TCM - Explosive Ordnance Disposal - History


Meaning of EOD Badge


THE WREATH is symbolic of the achievements and laurels gained by minimizing accident potentials, through the ingenuity and decotion to duty of its members. It is in memory of the EOD personnel who gave their lives while performing EOD duties.

THE BOMB was copied from the design of the World War II Bomb Disposal Badge; the bomb represents the historic and major objective of the EOD attack, the unexploded bomb. The three fins represent the major ares of nuclear, conventional and chemical/biological wargare.

THE LIGHTNONG BOLTS symbolize the potential destructive power of the bomb and the courage and professionalism of EOD personnel in their endeavors to reduce hazards as well as to render explosive ordnance harmless.

THE SHIELD represents the EOD mission which is to protect personnel and property in the immediate area from an inadvertent detonation of hazardous ordnance.


Bomb disposal in the United States dates back to April of 1941. EOD developed as an outgrowth of the British experience with German ordnance. The United States was not yet at war, but we were actively preparing for that eventuality. It was expected that if the United States entered the war, we would experience bombing of our cities and industries. As a result, the need for a bomb disposal program in this country received immediate attention.

In April 1941, the School of Civilian Defense was organized at the Chemical Warfare School, Edgewood Arsenal, Maryland, and part of the training was to be bomb disposal. The Commandant of the Chemical Warfare School requested assistance from the War Department to set up the Bomb Disposal School. The request was approved and forwarded to General Julian S. Hatcher, who was the Commanding General of the Ordnance Training Center, Aberdeen Proving Ground, Maryland. General Hatcher selected Major Thomas J. Kane to provide assistance.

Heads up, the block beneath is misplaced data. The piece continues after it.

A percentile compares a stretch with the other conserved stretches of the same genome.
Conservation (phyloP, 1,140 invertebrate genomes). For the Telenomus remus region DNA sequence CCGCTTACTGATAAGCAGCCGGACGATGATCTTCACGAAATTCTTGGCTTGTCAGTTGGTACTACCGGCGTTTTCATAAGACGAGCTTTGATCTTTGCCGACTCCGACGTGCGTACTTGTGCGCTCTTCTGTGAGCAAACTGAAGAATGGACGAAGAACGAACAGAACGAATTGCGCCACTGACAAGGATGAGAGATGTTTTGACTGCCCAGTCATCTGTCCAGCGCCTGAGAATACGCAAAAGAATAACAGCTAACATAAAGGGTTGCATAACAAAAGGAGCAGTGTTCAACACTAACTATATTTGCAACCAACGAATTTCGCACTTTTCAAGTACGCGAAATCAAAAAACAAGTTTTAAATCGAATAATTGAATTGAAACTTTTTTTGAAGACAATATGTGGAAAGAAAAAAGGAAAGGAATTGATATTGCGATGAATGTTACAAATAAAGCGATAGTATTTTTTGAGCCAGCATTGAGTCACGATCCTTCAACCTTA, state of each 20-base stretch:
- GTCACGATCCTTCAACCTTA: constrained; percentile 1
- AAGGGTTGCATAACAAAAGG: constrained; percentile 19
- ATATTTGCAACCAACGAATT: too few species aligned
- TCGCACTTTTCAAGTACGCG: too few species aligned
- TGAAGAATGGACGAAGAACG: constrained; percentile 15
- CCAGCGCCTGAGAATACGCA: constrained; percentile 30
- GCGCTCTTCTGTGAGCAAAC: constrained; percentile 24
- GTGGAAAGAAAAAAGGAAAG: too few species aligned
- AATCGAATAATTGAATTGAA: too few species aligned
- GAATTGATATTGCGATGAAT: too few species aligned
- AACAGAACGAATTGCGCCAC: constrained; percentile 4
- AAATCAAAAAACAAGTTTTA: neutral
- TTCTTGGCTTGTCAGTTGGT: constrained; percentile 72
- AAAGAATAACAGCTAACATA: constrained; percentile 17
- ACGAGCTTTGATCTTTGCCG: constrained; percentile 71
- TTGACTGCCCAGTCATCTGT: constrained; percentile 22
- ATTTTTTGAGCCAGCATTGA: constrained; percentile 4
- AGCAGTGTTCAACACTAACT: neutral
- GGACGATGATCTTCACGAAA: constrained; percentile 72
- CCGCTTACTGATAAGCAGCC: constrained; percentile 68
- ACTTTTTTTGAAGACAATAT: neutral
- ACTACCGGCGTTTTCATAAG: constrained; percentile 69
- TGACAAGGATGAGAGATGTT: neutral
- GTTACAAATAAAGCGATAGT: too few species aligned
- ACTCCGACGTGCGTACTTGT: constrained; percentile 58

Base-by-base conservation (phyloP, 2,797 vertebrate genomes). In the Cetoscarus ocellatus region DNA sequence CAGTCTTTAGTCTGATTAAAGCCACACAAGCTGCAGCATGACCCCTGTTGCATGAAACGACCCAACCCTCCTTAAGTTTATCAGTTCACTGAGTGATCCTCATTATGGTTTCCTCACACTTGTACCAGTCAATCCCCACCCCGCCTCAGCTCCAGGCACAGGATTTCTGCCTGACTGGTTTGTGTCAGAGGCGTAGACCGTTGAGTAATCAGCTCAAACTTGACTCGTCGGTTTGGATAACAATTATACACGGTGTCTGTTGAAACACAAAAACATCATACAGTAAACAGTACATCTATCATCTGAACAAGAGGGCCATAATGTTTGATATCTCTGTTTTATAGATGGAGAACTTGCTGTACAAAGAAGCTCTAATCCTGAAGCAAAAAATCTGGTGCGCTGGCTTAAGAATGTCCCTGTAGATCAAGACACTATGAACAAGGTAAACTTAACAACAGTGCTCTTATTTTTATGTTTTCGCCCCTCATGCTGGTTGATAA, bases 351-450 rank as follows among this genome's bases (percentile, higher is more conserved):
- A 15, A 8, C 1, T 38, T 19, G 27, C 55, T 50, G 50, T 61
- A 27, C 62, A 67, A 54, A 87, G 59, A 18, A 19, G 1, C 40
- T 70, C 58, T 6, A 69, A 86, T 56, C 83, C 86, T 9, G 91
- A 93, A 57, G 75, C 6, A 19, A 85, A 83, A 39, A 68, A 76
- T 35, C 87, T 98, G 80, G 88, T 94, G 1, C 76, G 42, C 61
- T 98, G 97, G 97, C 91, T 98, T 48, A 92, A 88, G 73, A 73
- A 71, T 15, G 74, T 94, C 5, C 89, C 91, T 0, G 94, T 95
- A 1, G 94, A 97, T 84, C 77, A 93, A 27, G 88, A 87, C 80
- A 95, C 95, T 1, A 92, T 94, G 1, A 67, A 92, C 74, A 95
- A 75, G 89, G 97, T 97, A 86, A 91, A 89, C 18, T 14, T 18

It was decided that both military and civilian bomb disposal personnel would be trained by the Army. All responsibility for bomb disposal was placed under the US Army Ordnance Department. The location of the Bomb Disposal School was changed from Edgewood Arsenal to the Ordnance Training Center, Aberdeen Proving Ground, Maryland. In the interim the Navy, under a directive from the Chief of Naval Operations, instituted a Mine Disposal School in May of 1941. In December of 1941, the Chief of Naval Personnel issued another directive for the formation of the Navy Bomb Disposal School.

EOD in the United States is a joint service program. Each branch of the service has specific responsibilities assigned to it by DOD. Some of these responsibilities are unique to one service and some overlap between two or more services. In 1947, the Navy was assigned Joint Service responsibility for basic EOD training. In 1971, the Navy was designated as the single manager for all common EOD training and technology. Today, training continues to be provided by the inter-service staff at the Explosive Ordnance Schools located at Eglin Air Force Base, Florida.

Successful officer and enlisted graduates are awarded the joint-service EOD badge which dates back to 1957. This badge is also officially recognized by local, state and federal law enforcement agencies.